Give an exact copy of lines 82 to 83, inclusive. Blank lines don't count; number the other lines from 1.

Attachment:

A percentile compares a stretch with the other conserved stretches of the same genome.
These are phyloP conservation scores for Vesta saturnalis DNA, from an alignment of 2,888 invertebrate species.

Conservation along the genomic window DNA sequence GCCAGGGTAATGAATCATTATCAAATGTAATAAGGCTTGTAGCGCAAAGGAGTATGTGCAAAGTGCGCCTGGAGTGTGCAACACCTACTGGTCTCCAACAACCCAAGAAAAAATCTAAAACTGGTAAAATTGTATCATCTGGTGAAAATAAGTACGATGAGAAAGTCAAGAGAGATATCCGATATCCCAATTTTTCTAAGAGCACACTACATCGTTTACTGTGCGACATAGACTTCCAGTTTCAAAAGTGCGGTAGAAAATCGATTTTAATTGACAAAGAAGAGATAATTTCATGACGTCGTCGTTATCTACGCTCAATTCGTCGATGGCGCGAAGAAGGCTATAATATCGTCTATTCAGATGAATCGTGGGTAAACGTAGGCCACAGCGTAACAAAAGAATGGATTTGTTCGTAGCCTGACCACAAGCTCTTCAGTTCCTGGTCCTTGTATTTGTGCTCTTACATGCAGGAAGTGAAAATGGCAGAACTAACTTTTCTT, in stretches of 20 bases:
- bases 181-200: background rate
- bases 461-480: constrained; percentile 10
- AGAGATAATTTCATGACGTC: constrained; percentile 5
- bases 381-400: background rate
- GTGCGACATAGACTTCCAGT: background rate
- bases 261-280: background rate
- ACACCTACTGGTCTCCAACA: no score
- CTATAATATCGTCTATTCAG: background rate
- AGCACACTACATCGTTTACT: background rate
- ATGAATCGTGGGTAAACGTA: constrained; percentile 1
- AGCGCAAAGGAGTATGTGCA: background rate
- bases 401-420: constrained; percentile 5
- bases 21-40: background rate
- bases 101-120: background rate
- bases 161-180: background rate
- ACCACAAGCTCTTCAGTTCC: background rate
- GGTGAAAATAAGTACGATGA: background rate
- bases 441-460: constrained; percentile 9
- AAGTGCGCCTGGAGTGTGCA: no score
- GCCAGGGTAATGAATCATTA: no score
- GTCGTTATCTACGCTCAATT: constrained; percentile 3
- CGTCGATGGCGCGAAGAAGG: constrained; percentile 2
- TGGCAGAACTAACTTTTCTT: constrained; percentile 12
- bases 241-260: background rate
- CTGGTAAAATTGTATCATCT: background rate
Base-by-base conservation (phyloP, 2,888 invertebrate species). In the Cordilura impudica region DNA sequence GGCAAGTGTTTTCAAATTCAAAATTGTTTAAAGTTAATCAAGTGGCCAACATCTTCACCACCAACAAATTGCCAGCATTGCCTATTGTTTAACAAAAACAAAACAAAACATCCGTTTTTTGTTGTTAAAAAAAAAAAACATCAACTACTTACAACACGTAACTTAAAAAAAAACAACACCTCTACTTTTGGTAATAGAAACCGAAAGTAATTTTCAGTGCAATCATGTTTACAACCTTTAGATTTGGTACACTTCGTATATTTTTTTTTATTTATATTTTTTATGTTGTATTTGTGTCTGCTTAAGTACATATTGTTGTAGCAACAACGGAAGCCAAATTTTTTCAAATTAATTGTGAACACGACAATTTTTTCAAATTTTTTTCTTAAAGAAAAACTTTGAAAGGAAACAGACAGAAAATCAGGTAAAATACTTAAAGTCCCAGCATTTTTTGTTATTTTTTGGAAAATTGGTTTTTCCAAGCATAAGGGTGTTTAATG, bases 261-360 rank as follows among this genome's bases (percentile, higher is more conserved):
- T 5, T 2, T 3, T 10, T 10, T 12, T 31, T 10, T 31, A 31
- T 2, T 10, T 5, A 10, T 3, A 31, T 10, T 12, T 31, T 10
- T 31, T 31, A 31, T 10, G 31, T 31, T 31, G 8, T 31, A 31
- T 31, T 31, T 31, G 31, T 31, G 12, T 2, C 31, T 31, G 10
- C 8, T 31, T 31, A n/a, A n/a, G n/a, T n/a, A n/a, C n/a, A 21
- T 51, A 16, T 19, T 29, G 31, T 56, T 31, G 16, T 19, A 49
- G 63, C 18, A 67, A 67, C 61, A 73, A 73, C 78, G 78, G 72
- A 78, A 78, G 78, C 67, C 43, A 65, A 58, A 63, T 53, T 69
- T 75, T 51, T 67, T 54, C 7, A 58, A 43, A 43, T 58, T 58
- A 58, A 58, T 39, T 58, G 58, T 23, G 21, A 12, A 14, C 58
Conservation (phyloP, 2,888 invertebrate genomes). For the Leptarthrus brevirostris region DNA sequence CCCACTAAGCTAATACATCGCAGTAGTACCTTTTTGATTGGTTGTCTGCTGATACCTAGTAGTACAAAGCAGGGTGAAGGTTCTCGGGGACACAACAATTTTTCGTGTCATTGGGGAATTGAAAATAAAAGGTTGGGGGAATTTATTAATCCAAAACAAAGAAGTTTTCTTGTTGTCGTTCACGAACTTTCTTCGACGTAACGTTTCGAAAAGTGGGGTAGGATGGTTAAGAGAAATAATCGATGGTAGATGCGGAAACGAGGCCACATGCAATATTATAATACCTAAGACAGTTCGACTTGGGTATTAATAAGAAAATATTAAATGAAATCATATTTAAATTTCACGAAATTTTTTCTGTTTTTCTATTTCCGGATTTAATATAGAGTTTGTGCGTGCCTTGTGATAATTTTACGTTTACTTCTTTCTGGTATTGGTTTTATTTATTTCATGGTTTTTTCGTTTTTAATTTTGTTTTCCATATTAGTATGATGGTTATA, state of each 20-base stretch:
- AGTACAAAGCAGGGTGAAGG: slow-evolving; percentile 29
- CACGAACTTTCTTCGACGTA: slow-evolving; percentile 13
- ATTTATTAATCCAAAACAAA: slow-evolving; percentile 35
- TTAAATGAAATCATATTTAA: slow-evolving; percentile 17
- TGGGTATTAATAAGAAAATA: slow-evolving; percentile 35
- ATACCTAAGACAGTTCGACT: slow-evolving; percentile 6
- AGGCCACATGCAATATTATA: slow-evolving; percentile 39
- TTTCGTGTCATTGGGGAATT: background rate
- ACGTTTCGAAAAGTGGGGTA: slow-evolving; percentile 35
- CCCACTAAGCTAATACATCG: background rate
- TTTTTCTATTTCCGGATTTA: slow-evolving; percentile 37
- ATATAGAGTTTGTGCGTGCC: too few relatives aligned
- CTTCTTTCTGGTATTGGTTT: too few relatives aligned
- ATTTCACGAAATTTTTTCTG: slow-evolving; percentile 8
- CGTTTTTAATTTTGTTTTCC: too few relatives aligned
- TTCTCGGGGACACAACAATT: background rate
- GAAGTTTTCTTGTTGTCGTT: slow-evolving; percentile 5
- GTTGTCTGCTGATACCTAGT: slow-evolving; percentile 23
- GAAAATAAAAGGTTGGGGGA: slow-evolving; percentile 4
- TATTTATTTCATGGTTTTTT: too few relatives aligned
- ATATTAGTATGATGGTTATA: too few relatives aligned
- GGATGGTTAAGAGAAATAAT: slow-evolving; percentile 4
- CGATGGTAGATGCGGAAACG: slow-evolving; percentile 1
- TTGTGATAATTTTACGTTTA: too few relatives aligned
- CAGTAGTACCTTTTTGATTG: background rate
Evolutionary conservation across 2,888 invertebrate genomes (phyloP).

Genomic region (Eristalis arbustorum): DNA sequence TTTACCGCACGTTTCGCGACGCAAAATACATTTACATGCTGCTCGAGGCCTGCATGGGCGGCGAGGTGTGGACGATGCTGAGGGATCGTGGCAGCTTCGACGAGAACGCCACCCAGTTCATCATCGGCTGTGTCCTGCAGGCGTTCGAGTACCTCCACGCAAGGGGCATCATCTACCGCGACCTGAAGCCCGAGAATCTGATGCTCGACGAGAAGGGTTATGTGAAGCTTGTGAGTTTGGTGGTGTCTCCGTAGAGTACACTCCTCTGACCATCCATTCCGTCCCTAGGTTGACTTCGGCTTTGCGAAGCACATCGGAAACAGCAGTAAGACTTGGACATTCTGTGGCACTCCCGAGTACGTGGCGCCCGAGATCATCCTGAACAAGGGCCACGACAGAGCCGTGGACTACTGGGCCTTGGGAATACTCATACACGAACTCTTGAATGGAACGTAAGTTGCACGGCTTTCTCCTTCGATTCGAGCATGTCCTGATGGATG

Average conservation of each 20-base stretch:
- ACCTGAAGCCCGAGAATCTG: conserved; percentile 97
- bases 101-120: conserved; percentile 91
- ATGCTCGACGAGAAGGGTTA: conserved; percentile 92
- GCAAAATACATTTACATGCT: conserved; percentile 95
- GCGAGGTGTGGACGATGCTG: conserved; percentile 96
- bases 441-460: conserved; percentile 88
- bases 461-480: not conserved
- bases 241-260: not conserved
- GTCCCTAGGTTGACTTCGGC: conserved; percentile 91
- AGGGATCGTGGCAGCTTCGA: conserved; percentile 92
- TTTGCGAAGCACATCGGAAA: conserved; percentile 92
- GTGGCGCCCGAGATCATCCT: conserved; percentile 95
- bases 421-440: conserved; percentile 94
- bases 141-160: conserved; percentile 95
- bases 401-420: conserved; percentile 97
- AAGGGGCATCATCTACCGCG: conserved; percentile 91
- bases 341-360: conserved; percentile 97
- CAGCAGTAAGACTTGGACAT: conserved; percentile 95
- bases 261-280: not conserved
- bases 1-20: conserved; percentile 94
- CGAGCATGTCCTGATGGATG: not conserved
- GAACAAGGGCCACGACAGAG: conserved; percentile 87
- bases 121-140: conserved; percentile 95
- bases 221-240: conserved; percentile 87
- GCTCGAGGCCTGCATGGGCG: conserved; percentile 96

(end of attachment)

- bases 141-160: conserved; percentile 95
- bases 401-420: conserved; percentile 97